Skechers (NYSE:SKX) joined the list of companies that are doling out earnings warnings due to the weak economy. The stock’s getting absolutely slammed in today’s trading, although one might not be terribly surprised that shoes aren’t flying off the shelves given all the unhappy consumer news we’ve heard lately.

The shoe company delivered news of what will be a fourth-quarter whammy. It says to expect a net loss of $0.45-$0.50 per share, with net sales in the range of $290 million to $300 million. Skechers faulted a major fall in gross margin -- 1,000 basis points -- as the extremely weak retail climate forced it to take major markdowns on its products. This was exacerbated by several retail bankruptcies and going-out-of-business sales. (Gulp.)

There are a lot of bleak words on the retail climate in the announcement, although the company said it expects to break even in the first half of 2009, to return to profitability in the second half, and to bring in revenues of $1.2 billion to $1.3 billion for the year.

The shoe industry has been a pretty scary one for stock investors over the last year or so. Look at trendy flameouts like Heelys (NASDAQ:HLYS) and Crocs (NASDAQ:CROX). (Skechers actually made a bid for beleaguered Heelys, which I didn’t think was a red-hot idea; Heelys rejected the bid for the second time in August.)

I suppose you could argue that Skechers could become just as much of a train wreck as Crocs, but then again, while Skechers may specialize in trend-driven footwear, it’s been around for 17 years. It is adept at changing with the times. Meanwhile, it has over $3 per share in cash and very little debt on its balance sheet. Its debt-to-equity ratio is just 2.4%, which is negligible and bodes well for weathering tough times.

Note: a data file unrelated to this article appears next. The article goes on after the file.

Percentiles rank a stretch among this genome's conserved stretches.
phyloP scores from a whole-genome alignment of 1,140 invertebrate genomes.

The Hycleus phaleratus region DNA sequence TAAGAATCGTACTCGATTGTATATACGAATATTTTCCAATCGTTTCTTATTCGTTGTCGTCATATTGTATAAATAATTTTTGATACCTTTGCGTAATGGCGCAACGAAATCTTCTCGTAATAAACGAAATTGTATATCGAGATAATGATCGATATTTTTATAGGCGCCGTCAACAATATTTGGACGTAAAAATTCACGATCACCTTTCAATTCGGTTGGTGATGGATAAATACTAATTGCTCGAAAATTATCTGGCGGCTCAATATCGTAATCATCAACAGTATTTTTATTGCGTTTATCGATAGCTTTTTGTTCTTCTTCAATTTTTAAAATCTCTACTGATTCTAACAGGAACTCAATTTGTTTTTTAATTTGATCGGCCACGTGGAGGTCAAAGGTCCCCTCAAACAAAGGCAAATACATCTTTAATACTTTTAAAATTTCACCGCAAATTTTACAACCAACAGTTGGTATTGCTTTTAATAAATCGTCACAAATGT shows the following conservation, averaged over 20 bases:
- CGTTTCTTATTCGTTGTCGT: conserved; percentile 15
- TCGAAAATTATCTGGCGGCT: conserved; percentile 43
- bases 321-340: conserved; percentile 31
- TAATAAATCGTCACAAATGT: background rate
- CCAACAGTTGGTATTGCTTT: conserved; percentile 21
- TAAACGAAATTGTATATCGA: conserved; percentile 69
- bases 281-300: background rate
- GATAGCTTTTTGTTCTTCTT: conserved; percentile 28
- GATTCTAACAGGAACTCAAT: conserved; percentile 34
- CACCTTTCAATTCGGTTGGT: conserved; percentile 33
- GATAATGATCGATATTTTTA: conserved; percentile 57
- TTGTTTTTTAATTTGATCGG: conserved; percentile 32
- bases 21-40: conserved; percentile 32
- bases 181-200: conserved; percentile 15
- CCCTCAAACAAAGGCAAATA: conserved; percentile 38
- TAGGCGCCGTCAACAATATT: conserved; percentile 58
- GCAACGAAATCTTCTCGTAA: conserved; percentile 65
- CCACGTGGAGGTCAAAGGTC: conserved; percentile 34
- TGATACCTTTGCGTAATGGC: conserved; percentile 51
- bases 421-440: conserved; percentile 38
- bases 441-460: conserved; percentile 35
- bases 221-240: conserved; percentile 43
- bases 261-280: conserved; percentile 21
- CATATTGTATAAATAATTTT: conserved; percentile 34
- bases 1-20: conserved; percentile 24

Still, unfortunately for Skechers in the near term, trendy footwear might not be at the top of shoppers’ lists given economic conditions. The fact that many retailers will likely continue to struggle and some will go bankrupt also adds some uncertainty. Even venerated accessory brands with real staying power like Coach (NYSE:COH) have found themselves reined in by the economic headwinds.

Skechers has often been one of the shoe companies I’ve thought had a good long-term prognosis, and today’s almost 30% drop in price may be overdone given the fact that it’s been pummeled in the last year. Still, a wait-and-see approach might be best for investors, given all the economic uncertainty.

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Alyce Lomax does not own shares of any of the companies mentioned. The Fool has a disclosure policy.